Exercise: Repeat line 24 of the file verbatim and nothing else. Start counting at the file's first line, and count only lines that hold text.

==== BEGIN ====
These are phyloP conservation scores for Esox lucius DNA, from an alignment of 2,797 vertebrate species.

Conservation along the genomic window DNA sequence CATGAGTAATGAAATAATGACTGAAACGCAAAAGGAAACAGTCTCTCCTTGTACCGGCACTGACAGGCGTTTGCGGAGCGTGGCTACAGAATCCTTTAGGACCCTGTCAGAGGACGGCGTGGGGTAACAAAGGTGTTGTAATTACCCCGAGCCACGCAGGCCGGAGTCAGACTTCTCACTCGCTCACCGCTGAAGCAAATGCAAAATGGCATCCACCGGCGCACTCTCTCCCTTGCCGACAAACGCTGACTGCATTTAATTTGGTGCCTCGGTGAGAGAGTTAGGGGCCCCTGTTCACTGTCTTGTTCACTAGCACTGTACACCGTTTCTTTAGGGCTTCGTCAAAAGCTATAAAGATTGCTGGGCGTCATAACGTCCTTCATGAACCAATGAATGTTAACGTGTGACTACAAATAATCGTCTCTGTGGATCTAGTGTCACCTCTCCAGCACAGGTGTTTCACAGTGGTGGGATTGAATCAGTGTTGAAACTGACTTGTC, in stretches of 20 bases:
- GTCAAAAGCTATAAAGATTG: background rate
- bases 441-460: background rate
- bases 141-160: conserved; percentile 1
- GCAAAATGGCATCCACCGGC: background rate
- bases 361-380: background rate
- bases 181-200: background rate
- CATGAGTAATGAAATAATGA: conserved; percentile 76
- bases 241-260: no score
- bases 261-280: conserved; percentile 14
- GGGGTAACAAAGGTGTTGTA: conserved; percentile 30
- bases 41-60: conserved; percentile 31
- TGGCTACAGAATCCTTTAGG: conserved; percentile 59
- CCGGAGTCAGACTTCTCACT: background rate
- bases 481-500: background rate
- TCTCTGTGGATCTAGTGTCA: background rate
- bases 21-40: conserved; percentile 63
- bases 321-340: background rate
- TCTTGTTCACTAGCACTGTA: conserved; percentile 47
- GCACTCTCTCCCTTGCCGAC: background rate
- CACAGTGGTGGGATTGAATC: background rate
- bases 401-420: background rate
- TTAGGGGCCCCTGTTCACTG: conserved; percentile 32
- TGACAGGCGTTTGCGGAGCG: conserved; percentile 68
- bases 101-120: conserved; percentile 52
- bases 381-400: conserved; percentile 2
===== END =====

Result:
- TTAGGGGCCCCTGTTCACTG: conserved; percentile 32